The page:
I Am Not Your Negro
Written by: James Baldwin
Directed By: Raoul Peck
Reviewed by: Melissa Yunk and Rachel Bennett
Raoul Peck took what was going to be James Baldwin’s next literary project and turned it into an extremely insightful and relevant documentary. I Am Not Your Negro received an Oscar nomination for Best Documentary and has been critically acclaimed for its aesthetically appealing and insightful delivery. Baldwin, the writer, scholar and social critic, passed away in 1987 and at the time had around 30 pages of his manuscript completed.
The entirety of the narration is the original words of James Baldwin, voiced by Samuel L. Jackson. The visual elements are an assortment of archived material from reconstruction to Civil Rights era to now. There is also footage from Baldwin’s lectures and interviews sprinkled throughout the film to add authenticity to the narrative.
Peck gave viewers a window into one, extremely impactful, man’s experience of growing up black in the United States, specifically around the time of the Civil Rights Movement. However, to say this was solely a film about James Baldwin would be a huge understatement. This documentary follows Baldwin throughout the three assassinations of his close friends and civil rights leaders, Medgar Evers, Malcolm X and Martin Luther King Jr.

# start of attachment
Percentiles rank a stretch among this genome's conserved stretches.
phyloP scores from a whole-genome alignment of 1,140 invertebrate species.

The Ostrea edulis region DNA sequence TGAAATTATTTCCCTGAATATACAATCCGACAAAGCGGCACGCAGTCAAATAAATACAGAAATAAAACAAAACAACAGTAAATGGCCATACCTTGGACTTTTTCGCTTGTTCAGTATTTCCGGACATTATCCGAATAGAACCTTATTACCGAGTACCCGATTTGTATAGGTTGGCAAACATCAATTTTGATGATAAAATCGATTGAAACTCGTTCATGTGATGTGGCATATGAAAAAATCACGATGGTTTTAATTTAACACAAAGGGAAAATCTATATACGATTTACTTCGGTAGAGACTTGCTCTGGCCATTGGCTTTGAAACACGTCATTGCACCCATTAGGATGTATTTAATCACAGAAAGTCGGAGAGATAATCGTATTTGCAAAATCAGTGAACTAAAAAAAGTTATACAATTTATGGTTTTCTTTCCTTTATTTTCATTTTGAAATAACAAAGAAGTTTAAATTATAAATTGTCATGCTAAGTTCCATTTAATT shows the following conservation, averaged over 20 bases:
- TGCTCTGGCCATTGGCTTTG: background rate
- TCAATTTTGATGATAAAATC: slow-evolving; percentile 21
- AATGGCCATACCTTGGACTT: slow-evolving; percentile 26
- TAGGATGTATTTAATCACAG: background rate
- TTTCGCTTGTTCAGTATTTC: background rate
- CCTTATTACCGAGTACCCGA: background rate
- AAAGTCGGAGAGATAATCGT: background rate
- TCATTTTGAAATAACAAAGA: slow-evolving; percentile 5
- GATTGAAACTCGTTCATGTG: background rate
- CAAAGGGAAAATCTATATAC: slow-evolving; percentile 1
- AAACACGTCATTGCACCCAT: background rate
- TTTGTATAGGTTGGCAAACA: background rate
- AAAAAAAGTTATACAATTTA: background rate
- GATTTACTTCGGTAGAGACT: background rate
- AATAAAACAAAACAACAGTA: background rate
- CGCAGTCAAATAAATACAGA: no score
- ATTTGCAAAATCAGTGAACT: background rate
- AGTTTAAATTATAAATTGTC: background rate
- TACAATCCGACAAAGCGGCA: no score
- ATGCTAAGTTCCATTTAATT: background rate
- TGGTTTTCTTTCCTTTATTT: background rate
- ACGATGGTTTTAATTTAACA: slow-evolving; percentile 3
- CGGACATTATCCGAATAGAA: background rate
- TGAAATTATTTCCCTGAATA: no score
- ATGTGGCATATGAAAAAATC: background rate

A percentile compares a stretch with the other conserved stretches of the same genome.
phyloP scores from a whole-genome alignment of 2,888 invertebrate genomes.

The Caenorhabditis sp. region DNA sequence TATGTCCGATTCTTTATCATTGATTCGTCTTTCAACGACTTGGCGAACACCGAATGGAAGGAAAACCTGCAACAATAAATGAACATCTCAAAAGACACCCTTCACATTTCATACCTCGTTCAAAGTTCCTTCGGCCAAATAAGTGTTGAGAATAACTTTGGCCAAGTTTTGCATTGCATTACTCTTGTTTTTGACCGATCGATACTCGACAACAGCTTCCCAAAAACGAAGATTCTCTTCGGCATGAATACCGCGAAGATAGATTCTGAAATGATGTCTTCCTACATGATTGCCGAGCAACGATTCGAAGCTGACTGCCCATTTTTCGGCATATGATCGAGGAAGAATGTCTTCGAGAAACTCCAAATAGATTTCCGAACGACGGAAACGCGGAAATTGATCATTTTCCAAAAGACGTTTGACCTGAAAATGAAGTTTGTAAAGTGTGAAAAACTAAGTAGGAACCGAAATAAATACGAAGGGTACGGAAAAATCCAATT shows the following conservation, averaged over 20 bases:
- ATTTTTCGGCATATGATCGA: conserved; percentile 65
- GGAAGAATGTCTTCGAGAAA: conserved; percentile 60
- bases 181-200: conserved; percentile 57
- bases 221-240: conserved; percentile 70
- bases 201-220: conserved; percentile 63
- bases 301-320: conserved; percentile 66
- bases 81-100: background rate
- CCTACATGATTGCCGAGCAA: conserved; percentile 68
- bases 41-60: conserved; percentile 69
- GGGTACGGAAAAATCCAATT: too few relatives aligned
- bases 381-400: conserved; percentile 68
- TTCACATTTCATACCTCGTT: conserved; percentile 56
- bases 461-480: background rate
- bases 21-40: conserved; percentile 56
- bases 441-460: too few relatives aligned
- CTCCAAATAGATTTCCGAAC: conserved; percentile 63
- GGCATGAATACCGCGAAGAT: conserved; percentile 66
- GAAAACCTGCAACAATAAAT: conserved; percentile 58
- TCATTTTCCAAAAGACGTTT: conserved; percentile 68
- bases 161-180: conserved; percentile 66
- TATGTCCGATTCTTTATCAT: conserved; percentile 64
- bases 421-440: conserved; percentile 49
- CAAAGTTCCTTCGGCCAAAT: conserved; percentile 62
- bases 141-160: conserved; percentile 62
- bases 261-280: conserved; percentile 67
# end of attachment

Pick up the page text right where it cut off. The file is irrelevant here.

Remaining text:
Part of what makes this film so compelling is its ability to connect Baldwin’s criticisms of the United States from the past to the problems we are facing currently. By juxtaposing images of violence in Selma and images of recent instances of police brutality, Peck is making a statement about how little has changed. Explicitly, this film is a comparison of Evers’, Malcolm X’s, King’s and Baldwin’s experiences and positions on race in the United States. Implicitly, it is so much more. This film offers a critical perspective that many of its white viewers may not have encountered before while also attempting to be as representative as possible of black experience.
The only thing this documentary did not take into account was Baldwin’s analyses of sexuality and other intersecting identities found in the majority of his scholarship. Whether this was a conscious choice or not, it would have been interesting to see those conversations interweaved without subtracting from the conversation around race.
Overall, this was not an easy or lighthearted movie to watch by any means. However, I was able to take away more from this 90 minutes film than I have from any American History course I have had in the past. I Am Not Your Negro and more can be seen at Liberty Hall.